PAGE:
Early bumblebee

Early Bumblebee

Early Bumblebee ©Jon Hawkins/Surrey Hills Photography

Early Bumblebee

Early Bumblebee ©Penny Frith

Early bumblebee

Scientific name: Bombus pratorum
One of our prettiest and smallest bumble bees, the early bumblebee has a bright orange tail and lemon-yellow bands on its body. It is very common and can be found in all kinds of habitats in early spring.

Species information


Length: 1.6-1.8cm

Conservation status


When to see

March to June


The early bumblebee is one of our most common bumble bee species and is found throughout the UK in all kinds of habitats. It is a small bee and an important pollinator of soft fruit, such as raspberries and blackberries. It visits long, tubular flowers and open flowers, and the queens are commonly seen on Rhododendrons. Early bumblebees nest underground in colonies of fewer than 100 workers, often using the old nests of small mammals. They may also nest in in old birds' nests, tree holes or bird boxes. As the common name suggests, the queens emerge from hibernation early in the year, between March and May, depending on latitude. In the south, they may even have a second generation later in the year.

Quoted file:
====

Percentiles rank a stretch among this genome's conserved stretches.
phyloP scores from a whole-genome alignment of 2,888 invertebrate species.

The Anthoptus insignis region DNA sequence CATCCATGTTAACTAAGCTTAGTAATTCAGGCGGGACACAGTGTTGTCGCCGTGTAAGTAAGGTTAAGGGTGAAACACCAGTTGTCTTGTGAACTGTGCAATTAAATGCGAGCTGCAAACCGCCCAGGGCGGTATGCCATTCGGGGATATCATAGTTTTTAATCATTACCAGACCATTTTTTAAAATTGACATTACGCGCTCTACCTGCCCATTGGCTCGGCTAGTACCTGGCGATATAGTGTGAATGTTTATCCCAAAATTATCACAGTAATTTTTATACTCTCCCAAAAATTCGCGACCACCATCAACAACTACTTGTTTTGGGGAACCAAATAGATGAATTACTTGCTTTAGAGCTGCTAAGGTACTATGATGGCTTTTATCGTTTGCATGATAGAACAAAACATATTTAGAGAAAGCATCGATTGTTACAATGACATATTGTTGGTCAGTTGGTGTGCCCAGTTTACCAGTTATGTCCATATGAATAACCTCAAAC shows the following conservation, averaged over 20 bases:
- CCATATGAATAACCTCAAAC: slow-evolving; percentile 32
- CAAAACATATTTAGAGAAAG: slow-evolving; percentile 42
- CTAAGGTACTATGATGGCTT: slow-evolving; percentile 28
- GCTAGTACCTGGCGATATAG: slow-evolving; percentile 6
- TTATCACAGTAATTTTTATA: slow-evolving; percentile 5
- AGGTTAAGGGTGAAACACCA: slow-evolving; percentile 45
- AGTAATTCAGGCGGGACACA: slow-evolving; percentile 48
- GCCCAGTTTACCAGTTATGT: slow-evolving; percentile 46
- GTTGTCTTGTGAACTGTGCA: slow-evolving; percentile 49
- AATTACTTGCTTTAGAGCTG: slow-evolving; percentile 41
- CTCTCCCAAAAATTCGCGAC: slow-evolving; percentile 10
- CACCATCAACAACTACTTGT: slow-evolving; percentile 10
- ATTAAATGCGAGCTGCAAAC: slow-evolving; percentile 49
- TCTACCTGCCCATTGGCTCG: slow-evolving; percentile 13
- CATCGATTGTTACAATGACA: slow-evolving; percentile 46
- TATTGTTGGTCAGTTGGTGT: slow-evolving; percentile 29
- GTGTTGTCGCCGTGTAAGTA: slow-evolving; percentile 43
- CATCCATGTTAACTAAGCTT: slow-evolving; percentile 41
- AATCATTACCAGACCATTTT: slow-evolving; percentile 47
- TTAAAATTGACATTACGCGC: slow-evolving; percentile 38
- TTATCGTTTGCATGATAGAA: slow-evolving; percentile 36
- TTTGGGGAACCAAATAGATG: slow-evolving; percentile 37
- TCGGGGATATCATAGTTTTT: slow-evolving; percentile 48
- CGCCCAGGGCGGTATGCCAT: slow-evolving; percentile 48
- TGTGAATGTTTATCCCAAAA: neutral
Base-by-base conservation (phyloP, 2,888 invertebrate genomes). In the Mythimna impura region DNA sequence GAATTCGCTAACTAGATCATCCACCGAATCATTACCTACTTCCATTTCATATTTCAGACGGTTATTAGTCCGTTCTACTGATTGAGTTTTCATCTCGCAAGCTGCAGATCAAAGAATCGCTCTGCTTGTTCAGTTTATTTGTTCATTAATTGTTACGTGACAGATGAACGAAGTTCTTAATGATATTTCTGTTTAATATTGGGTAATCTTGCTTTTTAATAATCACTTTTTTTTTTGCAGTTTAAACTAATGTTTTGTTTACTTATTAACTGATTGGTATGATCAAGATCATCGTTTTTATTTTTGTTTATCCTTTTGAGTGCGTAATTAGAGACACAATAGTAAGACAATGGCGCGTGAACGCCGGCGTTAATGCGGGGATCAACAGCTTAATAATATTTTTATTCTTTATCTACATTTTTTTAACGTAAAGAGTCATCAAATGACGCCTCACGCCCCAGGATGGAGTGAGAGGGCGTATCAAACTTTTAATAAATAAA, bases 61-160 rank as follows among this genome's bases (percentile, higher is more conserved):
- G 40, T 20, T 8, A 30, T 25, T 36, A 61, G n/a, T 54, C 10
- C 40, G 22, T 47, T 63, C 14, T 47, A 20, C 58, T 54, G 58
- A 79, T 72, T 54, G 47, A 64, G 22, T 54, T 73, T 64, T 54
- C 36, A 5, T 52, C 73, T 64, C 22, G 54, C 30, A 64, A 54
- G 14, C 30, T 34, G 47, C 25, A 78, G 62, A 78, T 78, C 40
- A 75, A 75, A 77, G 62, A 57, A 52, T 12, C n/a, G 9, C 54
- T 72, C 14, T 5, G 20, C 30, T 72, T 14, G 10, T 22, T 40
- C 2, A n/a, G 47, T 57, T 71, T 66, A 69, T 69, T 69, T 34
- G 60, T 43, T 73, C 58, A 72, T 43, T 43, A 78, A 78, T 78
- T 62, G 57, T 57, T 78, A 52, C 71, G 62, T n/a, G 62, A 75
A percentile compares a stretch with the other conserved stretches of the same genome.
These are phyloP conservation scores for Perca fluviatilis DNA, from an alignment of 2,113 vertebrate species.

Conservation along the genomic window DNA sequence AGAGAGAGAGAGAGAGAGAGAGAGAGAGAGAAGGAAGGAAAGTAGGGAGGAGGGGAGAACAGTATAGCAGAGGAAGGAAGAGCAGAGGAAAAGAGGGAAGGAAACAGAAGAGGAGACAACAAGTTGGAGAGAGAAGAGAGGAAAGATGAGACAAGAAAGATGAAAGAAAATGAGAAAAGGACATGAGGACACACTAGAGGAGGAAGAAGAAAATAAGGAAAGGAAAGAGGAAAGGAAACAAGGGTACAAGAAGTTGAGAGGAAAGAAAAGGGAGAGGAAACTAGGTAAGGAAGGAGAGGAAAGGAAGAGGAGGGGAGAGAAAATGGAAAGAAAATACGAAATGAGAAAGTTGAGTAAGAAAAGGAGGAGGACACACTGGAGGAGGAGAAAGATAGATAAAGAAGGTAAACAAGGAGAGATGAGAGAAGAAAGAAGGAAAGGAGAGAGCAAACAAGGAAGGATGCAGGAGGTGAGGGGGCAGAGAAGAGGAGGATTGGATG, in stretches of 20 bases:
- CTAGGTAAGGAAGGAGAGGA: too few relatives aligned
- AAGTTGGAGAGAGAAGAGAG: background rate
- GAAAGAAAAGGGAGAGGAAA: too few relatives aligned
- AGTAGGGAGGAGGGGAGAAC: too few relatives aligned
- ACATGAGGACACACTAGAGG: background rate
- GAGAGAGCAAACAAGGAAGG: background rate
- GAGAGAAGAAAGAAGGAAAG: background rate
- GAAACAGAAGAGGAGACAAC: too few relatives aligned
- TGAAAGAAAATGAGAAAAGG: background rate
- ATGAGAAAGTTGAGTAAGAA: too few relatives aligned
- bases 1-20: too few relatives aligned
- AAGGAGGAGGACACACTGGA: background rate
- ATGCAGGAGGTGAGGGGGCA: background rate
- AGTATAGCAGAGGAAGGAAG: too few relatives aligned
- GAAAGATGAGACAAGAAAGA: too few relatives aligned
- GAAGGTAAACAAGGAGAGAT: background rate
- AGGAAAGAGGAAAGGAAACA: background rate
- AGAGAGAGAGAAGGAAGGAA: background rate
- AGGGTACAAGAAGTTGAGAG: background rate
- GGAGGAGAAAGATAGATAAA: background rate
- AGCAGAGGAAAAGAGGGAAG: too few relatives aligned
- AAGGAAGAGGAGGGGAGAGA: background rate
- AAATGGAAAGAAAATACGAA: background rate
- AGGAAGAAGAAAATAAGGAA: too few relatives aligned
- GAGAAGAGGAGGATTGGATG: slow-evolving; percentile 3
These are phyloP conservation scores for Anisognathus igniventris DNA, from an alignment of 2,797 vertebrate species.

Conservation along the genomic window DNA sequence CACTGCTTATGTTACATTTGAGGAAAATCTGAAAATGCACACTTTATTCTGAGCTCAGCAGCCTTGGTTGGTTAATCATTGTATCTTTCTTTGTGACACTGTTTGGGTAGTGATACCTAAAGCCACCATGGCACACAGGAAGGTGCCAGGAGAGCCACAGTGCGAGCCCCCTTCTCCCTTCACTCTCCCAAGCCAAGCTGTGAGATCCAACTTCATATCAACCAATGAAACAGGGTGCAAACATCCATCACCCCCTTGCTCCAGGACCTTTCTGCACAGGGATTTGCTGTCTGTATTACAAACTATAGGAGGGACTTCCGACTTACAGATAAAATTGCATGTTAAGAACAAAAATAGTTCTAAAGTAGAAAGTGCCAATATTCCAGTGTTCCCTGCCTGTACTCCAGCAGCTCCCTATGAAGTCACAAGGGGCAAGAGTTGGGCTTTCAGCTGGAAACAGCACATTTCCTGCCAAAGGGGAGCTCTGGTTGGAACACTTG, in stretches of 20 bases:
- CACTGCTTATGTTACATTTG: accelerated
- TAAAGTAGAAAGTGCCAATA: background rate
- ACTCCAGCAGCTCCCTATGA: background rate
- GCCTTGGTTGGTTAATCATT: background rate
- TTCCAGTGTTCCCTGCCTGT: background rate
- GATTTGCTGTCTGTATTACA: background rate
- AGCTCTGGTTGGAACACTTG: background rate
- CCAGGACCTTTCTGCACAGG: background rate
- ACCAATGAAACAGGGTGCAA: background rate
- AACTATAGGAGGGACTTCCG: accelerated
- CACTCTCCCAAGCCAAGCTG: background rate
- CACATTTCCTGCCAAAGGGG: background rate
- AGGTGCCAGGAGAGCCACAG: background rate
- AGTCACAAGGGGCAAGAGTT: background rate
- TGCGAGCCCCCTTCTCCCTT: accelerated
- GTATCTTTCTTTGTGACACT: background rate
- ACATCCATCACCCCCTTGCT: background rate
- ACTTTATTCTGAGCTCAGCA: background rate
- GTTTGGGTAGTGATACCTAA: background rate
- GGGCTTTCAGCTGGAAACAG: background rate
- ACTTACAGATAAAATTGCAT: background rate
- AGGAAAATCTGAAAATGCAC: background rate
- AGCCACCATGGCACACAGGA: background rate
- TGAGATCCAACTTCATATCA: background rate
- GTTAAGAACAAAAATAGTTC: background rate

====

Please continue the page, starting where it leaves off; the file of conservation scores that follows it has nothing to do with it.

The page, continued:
How to identify

The early bumblebee is relatively small, with distinctive lemon-yellow bands on its thorax and abdomen, and an orange tail.



Did you know?

The early bumblebee is not picky about the flowers it likes to get nectar from and is known to visit more than 140 different species!